There was immediate head office support for Agile Principles to drive the development of new customer-oriented products. To kick-off the shift to agile ways of working, staff who were seconded onto ‘sprint’ teams were relieved of their day-to-day tasks for the week when the sprints were occurring, characterized as “like going on leave for a week”. Project funding reforms also occurred to enable speedier development. Traditional business cases which had fixed costs, time and scope, are a poor fit for digital innovation, which grows in environments of iteration and learning. So instead, funding was given to a broad opportunity area, such as ‘mobile/cellular’, then work would be undertaken to create improved customer satisfaction in that area. This is called “capacity funded investments.” Scope was continuously developed and was informed by customer feedback and business needs.

Identifying how Agile Principles were used

Agile Principles were foundational to achieving change in Australia Post. Australia Post’s mission is “to deliver great sender and receiver experiences that delight our customers” (Australia Post 2017). There was a relentless desire to put customer experience at the center of their products. To measure this, new products were constantly tested with customers using their feedback to shape further iterations. Speed and innovation were prioritized in forming cross-functional teams. These teams operated in flat structures across a range of subject matter experts. They were given power to succeed, but also permission to fail, and a focus on learning from this. This encouraged persistent experimentation and improvement. Organizational leaders supported these initiatives, through altered funding arrangements, freeing up resources and breaking down divisional silos so changes to products could be quickly rolled out.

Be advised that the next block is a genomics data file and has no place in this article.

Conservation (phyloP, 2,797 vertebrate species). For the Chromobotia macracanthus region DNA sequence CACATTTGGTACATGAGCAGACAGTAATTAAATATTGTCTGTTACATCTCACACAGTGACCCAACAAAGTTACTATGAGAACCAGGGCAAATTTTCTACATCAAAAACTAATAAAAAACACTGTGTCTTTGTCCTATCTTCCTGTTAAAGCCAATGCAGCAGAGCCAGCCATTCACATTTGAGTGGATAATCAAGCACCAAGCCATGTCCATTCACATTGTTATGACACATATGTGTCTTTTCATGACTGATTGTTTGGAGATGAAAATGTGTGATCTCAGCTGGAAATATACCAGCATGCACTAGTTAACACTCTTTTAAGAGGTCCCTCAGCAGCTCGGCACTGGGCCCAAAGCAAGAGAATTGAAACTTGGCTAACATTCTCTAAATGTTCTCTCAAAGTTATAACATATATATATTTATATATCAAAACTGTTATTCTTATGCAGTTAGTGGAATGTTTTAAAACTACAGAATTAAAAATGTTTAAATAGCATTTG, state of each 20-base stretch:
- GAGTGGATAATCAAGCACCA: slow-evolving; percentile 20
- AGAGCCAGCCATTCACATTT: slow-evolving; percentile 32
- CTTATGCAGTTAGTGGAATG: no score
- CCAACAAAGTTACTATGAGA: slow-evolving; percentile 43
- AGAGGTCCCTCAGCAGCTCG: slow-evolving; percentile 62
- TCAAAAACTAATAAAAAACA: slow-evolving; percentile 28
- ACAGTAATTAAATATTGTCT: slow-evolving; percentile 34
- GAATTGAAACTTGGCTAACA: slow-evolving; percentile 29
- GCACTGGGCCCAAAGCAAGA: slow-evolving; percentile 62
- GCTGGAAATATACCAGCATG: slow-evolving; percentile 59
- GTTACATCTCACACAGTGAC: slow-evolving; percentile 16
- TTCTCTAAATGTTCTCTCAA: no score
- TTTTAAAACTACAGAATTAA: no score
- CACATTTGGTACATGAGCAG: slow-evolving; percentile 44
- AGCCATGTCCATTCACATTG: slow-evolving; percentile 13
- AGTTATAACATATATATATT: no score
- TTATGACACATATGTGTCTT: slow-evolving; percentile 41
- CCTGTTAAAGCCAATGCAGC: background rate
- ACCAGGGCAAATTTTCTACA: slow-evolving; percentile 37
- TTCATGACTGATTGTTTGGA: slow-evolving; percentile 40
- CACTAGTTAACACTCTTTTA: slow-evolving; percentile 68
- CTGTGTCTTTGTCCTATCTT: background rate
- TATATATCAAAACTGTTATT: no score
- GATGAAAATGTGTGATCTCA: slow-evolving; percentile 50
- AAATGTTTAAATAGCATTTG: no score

Getting down to work and overcoming obstacles

A broad training strategy was rolled out across Australia Post, with four key areas emphasized across the organization. The first area was process-focused, enabling and supporting cross-functional and long-running teams. This fed into the second area, which was fostering a culture of curiosity, innovation and learning. The next area was technology enablement, and finally the system of work. The advocacy and leadership of business leads allowed for the maturation of processes and culture.

Two responses are highlighted here as to how Australia Post began shifting to Agile Principles in problem solving. The first looks at how the structure of Australia Post’s teams changed, with the second example looking at agile ways that process changed. Both of these examples are underpinned by a culture of curiosity and innovation with a focus on customer experience.